Today, the third of October, the inhabitants of the Dutch city Leiden celebrate the 435th anniversary of the day the siege of the city was lifted – Leidens Ontzet, the “Relief of Leiden“. To celebrate this event, people take part in the festivities all throughout the city. I don’t live in Leiden and I wasn’t there to celebrate today, but I do go to university there and I really liked the idea of making the foods that traditionally accompany this day.
These traditional dishes include hutspot and, for some reason, herring on white bread. Obviously, my versions weren’t going to be authentic, but I still wanted to try and turn them into a tasty vegan meal.
Hutspot, a dish supposedly inspired by the bits of food the Spanish soldiers left before they made their way out of Leiden, consists mainly of mashed potatoes and carrots. I wasn’t actually too fond of the hutspot I’d had up until now, so I wanted to try and make my version slightly different. Instead of boiling all the vegetables in water, I just boiled the potatoes and sautéed the onions and carrots separately. After that, I added everything to one pan and mashed it together with some vegan margarine, water, salt, pepper, and fresh parsley.
I think my main reason for not liking hutspot before was the sweetness of the carrots. I don’t really love boiled carrots anyway, and in hutspot there is nothing to contrast the flavour. In an attempt to change this, I decided to balance the sweet taste with a simple lemon-tahini sauce. It helped! I definitely preferred this hutspot over the ones I had before. I’m not sure a tahini sauce was the best choice for this dish, but it was tasty nonetheless. I might try a different kind of sauce or gravy in the future.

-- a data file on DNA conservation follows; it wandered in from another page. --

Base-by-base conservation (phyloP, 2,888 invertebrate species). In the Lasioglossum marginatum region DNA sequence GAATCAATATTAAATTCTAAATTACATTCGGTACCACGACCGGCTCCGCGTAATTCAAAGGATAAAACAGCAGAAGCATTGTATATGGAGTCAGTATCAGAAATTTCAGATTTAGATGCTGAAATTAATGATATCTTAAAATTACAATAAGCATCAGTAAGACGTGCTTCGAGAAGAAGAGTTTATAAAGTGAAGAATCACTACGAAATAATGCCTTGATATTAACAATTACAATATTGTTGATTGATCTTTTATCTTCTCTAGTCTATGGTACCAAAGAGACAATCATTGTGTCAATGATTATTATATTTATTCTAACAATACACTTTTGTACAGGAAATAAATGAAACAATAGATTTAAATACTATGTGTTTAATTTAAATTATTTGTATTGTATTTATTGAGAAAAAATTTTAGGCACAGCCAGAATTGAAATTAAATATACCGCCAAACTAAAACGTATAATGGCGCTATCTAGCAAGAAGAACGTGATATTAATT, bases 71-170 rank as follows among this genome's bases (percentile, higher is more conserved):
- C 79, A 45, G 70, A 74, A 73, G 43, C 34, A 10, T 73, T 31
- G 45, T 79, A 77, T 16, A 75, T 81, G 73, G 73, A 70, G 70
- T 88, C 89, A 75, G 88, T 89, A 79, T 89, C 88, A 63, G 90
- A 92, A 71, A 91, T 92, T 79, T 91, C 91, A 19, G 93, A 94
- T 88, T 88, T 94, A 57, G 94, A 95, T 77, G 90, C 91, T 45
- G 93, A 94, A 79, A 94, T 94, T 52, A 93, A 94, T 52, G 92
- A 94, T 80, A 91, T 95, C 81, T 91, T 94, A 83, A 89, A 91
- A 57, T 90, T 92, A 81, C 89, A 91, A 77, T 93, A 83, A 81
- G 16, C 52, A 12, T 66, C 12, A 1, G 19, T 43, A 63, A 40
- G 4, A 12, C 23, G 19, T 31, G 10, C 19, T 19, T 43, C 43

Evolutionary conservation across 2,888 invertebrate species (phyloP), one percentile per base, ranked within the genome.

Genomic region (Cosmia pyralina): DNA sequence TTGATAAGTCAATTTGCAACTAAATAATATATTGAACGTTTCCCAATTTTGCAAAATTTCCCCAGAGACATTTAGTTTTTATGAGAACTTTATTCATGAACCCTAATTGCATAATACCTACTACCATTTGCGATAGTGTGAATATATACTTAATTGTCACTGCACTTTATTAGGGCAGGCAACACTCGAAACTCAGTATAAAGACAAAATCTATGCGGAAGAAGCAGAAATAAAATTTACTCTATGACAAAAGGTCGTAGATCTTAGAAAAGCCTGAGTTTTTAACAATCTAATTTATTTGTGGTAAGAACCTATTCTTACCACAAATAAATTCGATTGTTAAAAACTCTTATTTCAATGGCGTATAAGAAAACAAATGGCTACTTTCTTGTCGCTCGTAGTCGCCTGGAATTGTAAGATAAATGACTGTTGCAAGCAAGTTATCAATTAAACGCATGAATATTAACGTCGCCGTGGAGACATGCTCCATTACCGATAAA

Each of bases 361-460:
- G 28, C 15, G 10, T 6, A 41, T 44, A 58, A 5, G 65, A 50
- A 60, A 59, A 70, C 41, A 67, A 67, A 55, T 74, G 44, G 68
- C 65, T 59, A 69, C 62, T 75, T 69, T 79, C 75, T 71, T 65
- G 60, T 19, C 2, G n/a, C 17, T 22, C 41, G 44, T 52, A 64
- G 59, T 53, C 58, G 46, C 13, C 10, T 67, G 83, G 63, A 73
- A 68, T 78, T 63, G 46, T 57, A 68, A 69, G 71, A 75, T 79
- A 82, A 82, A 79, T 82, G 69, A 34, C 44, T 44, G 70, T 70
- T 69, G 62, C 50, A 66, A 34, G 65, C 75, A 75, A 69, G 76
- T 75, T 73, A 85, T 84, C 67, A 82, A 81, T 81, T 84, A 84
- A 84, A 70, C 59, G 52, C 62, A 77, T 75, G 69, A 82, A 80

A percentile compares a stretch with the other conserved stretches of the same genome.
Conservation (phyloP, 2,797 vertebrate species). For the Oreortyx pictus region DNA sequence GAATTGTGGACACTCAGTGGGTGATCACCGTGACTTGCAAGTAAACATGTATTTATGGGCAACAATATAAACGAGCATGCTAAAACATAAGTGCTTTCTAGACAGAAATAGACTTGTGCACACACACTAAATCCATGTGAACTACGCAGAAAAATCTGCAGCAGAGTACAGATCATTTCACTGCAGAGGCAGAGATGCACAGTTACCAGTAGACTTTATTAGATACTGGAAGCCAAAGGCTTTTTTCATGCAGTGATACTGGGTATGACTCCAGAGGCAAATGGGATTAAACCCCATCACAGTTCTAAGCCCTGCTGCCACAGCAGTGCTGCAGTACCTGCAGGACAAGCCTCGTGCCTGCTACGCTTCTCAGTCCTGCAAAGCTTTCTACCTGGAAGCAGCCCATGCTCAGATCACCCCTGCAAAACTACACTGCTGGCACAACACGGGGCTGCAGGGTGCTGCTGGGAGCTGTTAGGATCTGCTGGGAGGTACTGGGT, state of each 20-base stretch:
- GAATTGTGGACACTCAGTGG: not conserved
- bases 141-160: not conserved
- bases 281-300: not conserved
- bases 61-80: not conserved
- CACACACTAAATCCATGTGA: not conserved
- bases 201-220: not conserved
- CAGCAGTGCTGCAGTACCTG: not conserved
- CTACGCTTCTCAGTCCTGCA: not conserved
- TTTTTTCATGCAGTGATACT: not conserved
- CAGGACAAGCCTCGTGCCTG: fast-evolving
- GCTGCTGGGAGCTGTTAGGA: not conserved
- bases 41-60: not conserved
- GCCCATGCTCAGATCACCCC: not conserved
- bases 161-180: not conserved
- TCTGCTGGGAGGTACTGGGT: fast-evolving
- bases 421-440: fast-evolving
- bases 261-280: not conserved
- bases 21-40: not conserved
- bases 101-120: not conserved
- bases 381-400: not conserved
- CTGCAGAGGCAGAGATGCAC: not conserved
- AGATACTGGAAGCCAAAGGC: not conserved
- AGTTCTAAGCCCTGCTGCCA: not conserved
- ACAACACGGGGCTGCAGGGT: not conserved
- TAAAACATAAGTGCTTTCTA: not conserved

Apparently, people traditionally serve hutspot with a kind of beef, but I obviously wasn’t going to use that. Instead, I baked up a few chickpea cutlets! You can find the recipe for these in Veganomicon or online here. They’re quite delicious. I made a double batch this time because I had a big can of chickpeas and I wanted to freeze a few for later use.
My original plan was to make the hutspot into a big meal for my family today, but no one else seemed interested in having it for dinner. Therefore, I decided to just make the small portion you can see in the picture. They thought everything smelled so good, though, that we ended up sharing it! And my parents really loved the hutspot. Yay!
I also mentioned the herring on white bread, which people apparently enjoy eating today. Now, I’ve never actually had this before I went vegan, so I have no idea what it tastes like. It’s obviously a kind of tricky dish to veganise, so I figured I’d go with an entirely different dish with some of the same characteristics (so something sour or salty served on white bread with chopped onions). For some reason, I thought pickled eggplant would work for that. I’m not sure why. Maybe because I think fish and eggplant can both look kind of… gross…
Anyway, I used this recipe to make the eggplant, only using some different add-ins for the oil. I was afraid this was might turn into something awful, but it actually turned out pretty good! It tastes like pickles (I usually don’t eat many pickled things, so all of them probably taste like pickles to me) and though the texture of some slices is a little tough, I’m looking forward to trying the rest of the eggplant in different dishes.
I don’t think it actually tastes like herring, and I didn’t expect that. However, my Mum said she liked this as an alternative to the fish and it was a fun experiment!
I’m off now because we’re watching Magnolia and it’s already started!